The old rift between Samaritans and Jews began in 930 BCE. Way back then, jealousy ignited a tribal war, which ended in Israel’s split into two countries. The tribe of Judah became the southern kingdom with its capital Jerusalem, while the other ten tribes formed the northern kingdom with its capital Samaria (hence Jews of the northern kingdom were called Samaritans). Ongoing conflicts between the Jewish tribes further aggravated political hostility and opposition as centuries went by.
It is with those centuries of opposition and incidents between their peoples that we can understand the surprise of a Samaritan woman when Jesus addressed her out of the blue. Jesus had been touring Israel for a while. Wherever He walked He talked about the kingdom of God. He was sitting at a well resting after a long day’s journey when the Samaritan woman showed up. That’s when He asked her for a favor: a drink of water.
In the ancient Middle East a man wouldn’t strike up a conversation with a woman, unless she was family. Jesus speaking with the Samaritan woman carried many counter-cultural notions, not the least of which was gender equality. If a woman is more than the extension of her husband, she becomes a human being whose input is valued, whose opinion matters, and whose questions are taken seriously.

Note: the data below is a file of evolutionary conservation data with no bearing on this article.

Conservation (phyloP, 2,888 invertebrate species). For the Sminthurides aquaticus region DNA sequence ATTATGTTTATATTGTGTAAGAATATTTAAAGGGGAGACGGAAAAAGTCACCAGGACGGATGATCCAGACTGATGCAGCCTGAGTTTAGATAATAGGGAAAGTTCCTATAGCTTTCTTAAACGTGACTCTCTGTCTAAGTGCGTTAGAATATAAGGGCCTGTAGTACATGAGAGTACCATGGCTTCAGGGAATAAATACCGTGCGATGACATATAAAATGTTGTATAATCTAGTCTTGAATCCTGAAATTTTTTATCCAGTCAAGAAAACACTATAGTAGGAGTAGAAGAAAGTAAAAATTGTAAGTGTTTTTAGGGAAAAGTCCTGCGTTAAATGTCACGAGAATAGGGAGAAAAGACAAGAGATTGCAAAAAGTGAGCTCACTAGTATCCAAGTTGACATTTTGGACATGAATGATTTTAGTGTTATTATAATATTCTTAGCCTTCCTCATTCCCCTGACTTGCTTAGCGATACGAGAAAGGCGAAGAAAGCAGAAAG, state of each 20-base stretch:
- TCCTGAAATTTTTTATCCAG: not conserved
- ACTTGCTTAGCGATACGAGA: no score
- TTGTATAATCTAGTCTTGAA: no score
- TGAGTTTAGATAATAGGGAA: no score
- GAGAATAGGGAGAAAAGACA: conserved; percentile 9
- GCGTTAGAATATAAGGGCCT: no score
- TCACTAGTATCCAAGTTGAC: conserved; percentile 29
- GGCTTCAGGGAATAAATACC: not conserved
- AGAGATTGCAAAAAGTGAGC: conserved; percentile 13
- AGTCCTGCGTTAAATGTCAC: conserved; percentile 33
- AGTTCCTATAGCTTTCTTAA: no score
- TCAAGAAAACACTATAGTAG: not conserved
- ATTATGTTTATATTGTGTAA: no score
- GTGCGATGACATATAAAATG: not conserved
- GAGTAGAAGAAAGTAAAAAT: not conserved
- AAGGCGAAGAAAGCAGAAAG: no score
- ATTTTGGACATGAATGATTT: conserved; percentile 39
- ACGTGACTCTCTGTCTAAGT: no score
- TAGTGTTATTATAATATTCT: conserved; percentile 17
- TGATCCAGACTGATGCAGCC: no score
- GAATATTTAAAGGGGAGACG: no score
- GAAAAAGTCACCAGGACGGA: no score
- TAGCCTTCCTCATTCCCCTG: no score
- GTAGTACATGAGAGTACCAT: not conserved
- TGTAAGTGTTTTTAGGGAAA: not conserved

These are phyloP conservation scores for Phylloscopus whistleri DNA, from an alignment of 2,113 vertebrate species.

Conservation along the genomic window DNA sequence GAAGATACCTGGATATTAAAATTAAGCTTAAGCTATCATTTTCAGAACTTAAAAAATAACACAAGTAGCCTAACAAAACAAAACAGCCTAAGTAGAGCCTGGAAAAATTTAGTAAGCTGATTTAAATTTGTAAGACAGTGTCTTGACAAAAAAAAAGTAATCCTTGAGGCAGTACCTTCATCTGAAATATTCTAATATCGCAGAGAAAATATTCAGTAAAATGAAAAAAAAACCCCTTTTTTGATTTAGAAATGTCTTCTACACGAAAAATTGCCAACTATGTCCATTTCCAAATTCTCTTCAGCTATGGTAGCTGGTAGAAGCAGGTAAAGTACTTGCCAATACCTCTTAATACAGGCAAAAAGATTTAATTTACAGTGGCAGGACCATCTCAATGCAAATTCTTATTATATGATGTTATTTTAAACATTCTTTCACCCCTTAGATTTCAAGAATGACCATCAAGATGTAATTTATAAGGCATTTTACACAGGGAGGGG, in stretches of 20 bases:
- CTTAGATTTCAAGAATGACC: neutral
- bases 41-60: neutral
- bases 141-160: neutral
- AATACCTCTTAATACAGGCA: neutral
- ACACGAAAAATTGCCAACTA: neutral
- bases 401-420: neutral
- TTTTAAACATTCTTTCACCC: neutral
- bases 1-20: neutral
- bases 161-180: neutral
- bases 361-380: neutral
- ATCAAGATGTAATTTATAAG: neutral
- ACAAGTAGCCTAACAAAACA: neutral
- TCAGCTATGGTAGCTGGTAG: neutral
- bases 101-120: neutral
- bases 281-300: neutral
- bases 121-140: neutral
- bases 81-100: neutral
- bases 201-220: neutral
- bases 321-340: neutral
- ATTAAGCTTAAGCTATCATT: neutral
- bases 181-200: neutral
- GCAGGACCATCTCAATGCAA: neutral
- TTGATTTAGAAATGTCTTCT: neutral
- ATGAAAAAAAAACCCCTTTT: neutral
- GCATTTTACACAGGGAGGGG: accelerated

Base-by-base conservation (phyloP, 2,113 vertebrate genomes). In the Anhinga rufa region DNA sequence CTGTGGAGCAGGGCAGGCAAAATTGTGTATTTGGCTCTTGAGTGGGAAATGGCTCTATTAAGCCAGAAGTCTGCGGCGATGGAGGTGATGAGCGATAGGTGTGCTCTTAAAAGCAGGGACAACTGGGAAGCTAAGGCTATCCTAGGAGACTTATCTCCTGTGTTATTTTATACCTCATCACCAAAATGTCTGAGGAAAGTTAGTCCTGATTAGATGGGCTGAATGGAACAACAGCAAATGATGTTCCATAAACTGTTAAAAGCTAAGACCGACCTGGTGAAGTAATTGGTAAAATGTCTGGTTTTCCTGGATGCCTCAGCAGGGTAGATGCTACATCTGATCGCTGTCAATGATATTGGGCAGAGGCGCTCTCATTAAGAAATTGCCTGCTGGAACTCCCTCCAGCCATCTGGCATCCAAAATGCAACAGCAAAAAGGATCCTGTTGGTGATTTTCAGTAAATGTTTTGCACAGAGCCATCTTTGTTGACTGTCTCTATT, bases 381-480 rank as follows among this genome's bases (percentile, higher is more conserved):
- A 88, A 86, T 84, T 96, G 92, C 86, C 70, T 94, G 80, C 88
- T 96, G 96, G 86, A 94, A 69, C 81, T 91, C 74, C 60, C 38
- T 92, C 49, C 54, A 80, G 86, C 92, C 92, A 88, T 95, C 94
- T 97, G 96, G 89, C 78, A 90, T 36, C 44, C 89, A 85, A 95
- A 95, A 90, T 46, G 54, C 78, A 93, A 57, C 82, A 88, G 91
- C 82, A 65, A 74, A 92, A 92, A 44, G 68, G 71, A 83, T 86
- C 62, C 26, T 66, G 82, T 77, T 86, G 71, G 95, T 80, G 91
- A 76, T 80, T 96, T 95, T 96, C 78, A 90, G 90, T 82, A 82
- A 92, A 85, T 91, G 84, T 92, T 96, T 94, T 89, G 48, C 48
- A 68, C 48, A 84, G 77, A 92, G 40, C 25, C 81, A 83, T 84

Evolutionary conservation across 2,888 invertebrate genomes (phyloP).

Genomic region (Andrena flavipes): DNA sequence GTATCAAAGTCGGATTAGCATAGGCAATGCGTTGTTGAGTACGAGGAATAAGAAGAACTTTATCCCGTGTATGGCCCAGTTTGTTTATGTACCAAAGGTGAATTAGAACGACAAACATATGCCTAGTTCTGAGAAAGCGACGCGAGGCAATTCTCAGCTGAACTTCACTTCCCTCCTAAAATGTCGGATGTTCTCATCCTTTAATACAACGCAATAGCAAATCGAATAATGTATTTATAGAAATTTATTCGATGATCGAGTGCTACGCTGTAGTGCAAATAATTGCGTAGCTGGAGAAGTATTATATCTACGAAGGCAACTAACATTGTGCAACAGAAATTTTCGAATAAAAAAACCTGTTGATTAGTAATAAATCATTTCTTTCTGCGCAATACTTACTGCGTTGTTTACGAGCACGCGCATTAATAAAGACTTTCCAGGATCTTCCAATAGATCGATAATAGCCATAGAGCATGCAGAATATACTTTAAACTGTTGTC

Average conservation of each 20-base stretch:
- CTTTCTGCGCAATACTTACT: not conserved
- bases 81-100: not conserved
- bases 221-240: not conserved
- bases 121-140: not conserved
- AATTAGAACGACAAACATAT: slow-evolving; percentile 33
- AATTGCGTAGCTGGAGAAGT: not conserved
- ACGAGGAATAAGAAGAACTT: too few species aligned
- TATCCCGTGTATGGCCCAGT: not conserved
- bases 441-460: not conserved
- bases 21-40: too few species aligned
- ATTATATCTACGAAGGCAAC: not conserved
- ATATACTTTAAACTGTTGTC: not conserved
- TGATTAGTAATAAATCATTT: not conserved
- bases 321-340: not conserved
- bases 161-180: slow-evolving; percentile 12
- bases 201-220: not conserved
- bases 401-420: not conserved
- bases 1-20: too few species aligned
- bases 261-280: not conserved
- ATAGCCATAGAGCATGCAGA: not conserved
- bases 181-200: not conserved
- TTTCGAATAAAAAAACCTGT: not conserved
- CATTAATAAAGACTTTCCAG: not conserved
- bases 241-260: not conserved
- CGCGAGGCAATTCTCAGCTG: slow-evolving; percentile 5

And here is the loaded question that must have bothered the Samaritan woman for a while. She asked Jesus point-blank (John 4:19):
“So tell me, why is it that you Jews insist that Jerusalem is the only place of worship, while we Samaritans claim it is here at Mount Gerizim, where our ancestors worshiped?”
Essentially, she was asking Jesus: “Where do we worship God?” This question was based on the assumption that worship is bound to one particular location and nowhere else. However, can God really be tied to one location? God is Spirit, isn’t He – and His Spirit is known to be like the wind. No-one can fence Him in. The wind of His Spirit blows everywhere. Our hearts are brushed by His wind whenever He speaks to us.
If God had chosen a capital, it wouldn’t be Jerusalem or Samaria or any other location on this planet that we deem sacred. God capitalizes on our hearts. It’s within our hearts that we worship God in Spirit and in truth. And our hearts are indeed the one and only location where God wants to be worshiped.